Cuba’s National Seal

Escudo nacional
Cuba’s National Seal

The Cuban National Seal was designed in 1849 by the Cuban patriot Miguel Teurbe Tolon while residing in New York. Its design is based in the one adopted by the 1850's insurgents. It has a heart shaped configuration, divided into three fields.

The first field, which is the main one, the uppermost, symbolizes Cuba as the Gulf’s key due to its strategic location at the entrance of the Mexican Gulf, represented by a golden key, suspended in the air, between two lands that symbolize the Yucatan Peninsula in Mexico and the Florida Peninsula in the United States and the ocean. At the back there is one half of the solar disc which means the birth of a new state to a life of liberty and progress.

The left lower field represents the three Departments in which the island was divided at that time, Eastern, Central and Western, shown by three blue stripes. There are two dividing white stripes, meaning the purity of our liberators.

The right lower field reproduces a typical country view of Cuba, presided by a royal palm, representative image of the Cuban nature. In the forefront, flat land; in the background, two mountains.

There is a bundle of rods showing under the vertex of the heart shaped coat of arms, appearing later on in the upper part, central to the coat’s axis, where there is a red Phrygian cap, which has imbedded a five pointed white star. The bundle of rods signifies the unity of the Cubans and the star the liberty. In the lower part of the bundle of rods there are two crossing branches, one of oak and the other of laurel, going around the perimeter of the coat of arms. The first one signifies peace and the second, victory. This description has been made front facing the coat of arms.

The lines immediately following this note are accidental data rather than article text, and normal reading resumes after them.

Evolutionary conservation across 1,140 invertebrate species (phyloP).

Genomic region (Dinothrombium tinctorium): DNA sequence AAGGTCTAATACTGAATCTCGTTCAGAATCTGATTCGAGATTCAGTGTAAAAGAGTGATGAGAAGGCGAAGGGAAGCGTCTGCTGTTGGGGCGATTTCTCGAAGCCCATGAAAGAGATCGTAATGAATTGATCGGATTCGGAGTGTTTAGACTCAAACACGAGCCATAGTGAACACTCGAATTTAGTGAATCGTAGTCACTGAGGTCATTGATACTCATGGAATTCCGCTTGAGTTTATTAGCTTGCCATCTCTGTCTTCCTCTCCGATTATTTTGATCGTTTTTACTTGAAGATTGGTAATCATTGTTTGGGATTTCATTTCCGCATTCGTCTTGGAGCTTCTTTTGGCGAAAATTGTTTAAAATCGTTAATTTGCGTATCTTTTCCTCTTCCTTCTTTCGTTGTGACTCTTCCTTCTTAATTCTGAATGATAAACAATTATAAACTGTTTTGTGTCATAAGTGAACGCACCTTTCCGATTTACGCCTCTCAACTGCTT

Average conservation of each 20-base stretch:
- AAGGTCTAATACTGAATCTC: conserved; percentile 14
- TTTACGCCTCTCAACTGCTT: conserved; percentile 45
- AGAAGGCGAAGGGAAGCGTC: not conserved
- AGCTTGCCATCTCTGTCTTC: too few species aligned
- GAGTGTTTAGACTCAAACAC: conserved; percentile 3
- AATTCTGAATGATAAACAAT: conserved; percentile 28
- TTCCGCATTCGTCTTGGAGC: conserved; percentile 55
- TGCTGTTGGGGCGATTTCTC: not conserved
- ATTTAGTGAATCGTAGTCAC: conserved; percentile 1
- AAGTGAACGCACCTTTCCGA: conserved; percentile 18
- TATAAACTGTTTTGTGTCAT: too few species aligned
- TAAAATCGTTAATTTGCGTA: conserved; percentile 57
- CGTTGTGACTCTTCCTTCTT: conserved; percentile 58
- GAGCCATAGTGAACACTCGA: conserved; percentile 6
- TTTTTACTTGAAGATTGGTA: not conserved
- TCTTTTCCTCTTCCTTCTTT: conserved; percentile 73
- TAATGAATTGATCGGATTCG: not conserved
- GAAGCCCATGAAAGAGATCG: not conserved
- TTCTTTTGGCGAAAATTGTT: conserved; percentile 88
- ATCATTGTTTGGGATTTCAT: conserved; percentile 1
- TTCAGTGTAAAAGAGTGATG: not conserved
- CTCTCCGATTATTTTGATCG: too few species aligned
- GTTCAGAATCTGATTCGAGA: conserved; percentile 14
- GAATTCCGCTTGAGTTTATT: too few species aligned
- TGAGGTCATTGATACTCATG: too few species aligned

This national coat of arms was born together with the Republic and was first recognized and its specifications determined in the Presidential Decree #154 of April 24, 1906 and later on, reflected in the 1940 Constitution in its Article 5, which states: “The national coat of arms is the one that as such is established by law. The Republic shall not recognize nor it will dedicate, at the national level, other flag, or other anthem or other coat of arms than those referred to in this article… .”

Translated by the Staff of Círculo Güinero de Los Ángeles

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